“Black Plants: 75 Striking Choices for the Garden”
By Paul Bonine
ISBN No. 978-0-88192-981-2
How’s this for two words you’d never expect to use together: black plants. No, not the oil-slick shrubs and trees that got major ink in the media when that pipeline burst in a residential area of Vancouver a few years back but actual healthy, thriving plants that just happen to be, well, black. And not the bark-black or brown-black of certain wall flowers or cedars, but the black-Black-BLACK of debt or death. Is there such a thing? Well, according to this surprisingly original gardening book there are actually 75 such things, each of which gets a colour picture, a paragraph and the moisture and light requirements it needs to survive. The Hillside Black Beauty bugbane, for instance, likes “part sun” and “light shade” and – perhaps given the stress of being the only black plant in a garden of rainbow colours – drinks a LOT of rainwater. The book goes on to say, almost with the same relish that Poe wrote about his raven, that the bugbane sports black “lacquered” leaves “as ornate as the carved designs on a piece of Moorish furniture.” As for why some plants are black, science says it likely has something to do with either compounds the plant creates to protect it from sunlight or some pigment-particular genetic trait.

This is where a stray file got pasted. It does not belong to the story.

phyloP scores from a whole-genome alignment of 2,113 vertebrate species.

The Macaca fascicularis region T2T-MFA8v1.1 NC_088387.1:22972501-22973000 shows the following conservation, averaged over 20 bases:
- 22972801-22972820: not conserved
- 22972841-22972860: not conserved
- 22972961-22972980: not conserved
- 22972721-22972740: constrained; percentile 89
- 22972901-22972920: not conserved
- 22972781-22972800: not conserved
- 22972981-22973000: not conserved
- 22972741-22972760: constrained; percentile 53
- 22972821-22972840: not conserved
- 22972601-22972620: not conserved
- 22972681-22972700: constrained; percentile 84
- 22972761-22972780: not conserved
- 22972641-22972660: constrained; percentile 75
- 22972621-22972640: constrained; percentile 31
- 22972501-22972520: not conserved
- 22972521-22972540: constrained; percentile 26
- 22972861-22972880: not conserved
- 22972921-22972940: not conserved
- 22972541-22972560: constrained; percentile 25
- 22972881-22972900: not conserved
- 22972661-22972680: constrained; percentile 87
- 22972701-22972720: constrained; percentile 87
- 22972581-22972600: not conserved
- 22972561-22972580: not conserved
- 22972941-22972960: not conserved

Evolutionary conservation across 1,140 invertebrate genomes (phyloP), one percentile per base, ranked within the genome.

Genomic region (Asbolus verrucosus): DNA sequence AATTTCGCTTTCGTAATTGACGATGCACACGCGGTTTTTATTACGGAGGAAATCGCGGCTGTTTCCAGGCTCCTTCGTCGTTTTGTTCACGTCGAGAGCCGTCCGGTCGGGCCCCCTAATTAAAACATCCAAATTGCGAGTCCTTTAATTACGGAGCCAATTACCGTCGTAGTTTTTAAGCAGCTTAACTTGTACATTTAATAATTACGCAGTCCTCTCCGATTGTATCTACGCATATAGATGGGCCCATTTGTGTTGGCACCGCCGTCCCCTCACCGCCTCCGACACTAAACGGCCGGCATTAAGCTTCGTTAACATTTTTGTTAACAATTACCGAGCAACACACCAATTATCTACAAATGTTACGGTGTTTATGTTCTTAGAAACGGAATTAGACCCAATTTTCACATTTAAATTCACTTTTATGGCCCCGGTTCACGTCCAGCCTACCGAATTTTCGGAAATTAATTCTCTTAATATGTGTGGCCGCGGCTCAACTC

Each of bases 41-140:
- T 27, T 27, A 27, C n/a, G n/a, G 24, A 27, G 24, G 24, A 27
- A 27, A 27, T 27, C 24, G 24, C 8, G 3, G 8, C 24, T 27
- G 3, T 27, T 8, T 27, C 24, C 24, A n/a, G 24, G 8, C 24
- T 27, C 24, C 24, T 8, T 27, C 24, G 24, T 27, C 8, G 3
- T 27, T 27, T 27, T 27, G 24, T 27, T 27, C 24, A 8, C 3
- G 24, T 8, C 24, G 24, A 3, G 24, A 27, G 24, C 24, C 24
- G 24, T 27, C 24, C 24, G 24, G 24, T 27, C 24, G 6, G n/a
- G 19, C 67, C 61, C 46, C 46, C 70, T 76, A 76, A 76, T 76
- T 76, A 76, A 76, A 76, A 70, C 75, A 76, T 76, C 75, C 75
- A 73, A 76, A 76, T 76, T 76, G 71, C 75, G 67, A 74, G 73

The book suggests that including a black plant in your garden can give the space the mystery and depth of a Dutch realist painting. I think gardeners are more likely to use big black plants to put a period on where their garden ends; kind of like Nature’s Edge. Regardless, whether you use black plants in your garden or put the book “Black Plants” on your coffee table you’re guaranteed a conversation piece.
In Margaret Atwood’s futuristic “Oryx and Crake” much was written about the Chicken McNuggets of the future coming from a genetically modified headless bird. The idea of black plants is similarly sci-fi distressing. In a culture where even funeral flowers are colourful and cheerful, a black plant (black – that metaphor-heaviest of colours) that’s alive and flowering seems downright inconceivable. Can we – should we? – stop and smell the flowers if they’re black? But then again, maybe I’m reading too much into the existence of black plants. It’s not like nature is trying to tell us something. Uh, right?